Just like his famous and much-loved TV chat show, An Evening With Michael Parkinson was not about the man himself.
That might sound surprising to some but it is a measure of Parky, and probably a good indicator of why he has been so successful, that, with him, it has always been about those he has been interviewing.
And even though, this time, the tables are turned and he is on the receiving end of the questions, from son Mike, it is still the stars he has interviewed down the years that take centre stage.
Maybe this show should be called An Evening With Muhammad Ali, John Wayne, Orson Welles, Dame Edna Everage, Lauren Bacall and George Best (among others) - for clips of Parky's chats with the great and good of the big screen, small screen, sport and other fields take up a fair chunk of the two-and-a-bit hours Parky senior and junior are on stage.
But these are all sewn together by very revealing chats in which the real star of the night tells us the background to some of the famous interviews; who among his guests he admired, who he didn't, who surprised him and who infuriated him.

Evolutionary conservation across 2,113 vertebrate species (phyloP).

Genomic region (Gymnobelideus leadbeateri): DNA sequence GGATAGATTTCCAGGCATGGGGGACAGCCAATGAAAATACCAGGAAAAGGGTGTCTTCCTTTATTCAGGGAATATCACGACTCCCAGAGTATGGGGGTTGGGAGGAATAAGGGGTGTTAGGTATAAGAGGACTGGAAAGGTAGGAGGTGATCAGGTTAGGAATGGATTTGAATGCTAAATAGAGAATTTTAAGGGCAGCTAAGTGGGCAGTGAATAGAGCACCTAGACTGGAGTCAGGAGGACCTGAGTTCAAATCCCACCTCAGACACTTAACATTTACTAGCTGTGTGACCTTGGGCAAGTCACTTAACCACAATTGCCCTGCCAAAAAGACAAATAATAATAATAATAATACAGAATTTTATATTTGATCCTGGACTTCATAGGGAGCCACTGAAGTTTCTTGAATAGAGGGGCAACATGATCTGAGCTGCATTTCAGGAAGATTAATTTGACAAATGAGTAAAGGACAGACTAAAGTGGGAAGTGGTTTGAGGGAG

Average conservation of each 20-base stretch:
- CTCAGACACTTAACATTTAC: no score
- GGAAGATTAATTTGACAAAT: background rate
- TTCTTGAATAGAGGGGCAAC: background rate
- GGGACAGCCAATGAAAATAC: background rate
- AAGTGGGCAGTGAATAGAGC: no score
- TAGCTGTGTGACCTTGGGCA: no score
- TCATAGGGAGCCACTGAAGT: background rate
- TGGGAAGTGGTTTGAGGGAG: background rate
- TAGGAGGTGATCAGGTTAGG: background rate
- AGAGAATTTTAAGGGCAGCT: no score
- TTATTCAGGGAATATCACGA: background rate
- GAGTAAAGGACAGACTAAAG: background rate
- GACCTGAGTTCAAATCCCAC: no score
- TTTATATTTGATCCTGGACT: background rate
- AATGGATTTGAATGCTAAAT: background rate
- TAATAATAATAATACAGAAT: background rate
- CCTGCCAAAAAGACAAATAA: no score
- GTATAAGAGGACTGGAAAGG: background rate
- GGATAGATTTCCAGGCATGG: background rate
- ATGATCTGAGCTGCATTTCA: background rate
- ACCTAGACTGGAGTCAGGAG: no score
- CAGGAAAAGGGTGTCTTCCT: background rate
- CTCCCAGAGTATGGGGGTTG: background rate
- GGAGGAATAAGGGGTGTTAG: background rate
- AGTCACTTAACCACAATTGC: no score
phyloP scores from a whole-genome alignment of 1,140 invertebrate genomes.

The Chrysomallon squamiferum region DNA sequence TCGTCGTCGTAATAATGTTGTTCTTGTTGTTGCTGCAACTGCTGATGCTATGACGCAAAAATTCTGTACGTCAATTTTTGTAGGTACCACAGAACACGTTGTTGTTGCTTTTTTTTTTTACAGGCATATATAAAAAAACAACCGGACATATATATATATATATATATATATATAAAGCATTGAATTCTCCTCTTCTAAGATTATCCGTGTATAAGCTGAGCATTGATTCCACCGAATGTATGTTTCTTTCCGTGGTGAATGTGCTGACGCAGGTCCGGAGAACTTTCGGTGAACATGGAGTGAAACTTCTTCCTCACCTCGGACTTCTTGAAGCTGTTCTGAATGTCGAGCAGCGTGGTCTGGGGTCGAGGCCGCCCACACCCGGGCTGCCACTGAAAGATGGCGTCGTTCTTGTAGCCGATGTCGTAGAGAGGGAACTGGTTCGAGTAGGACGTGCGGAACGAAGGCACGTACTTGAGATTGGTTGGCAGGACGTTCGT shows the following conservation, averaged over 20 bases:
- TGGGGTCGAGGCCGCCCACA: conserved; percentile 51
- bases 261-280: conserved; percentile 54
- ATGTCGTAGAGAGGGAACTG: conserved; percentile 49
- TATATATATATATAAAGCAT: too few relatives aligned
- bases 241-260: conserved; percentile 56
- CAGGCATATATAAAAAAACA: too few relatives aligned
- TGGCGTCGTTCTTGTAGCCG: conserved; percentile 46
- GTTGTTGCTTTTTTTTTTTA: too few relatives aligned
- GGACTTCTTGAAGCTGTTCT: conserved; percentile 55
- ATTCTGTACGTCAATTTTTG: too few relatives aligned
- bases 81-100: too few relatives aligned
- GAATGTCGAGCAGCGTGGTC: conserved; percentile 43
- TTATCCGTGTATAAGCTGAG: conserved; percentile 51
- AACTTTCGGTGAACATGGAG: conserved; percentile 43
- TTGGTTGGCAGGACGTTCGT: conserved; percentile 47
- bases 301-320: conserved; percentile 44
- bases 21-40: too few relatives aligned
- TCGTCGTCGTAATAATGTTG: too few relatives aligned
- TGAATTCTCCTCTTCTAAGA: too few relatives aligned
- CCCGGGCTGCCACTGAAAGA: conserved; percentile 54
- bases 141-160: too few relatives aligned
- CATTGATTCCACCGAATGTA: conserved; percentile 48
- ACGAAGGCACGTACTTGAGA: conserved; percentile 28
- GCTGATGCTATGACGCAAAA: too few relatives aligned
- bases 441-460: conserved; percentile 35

There is plenty of humour - not just from clips that show the aforementioned Dame Edna, plus Sir Billy Connolly, at their funniest, but also from Parky himself, as he recalls some of the funnier moments from on and off-screen.
And while this show is certainly not all 'me, me, me', it's pleasing that there is time for one of Barnsley's favourite sons to tell some tales from his childhood - when he was told in no uncertain terms that he should not be following hia father down the mines - his journey into journalism and then TV, and from his later family life, including a gem about putting his mum and dad on an aeroplane for the first time in their lives.
We see Parky's first televised interview - in which, in 1963, he and a very youthful Mick Jagger speculate about how long the singer might remain popular for (maybe another year, suggests Jagger) - and even one or two that didn't go so well, like the evening Meg Ryan decided she didn't like him or his line of questioning.
Sir Michael is 82 and has had a few health problems in recent years but it is delightful to see him still in great form, and still keen to talk to us, just like he did in our front rooms for several decades via his chat show. He is a legend - even if you might be hard-pressed to get him to agree.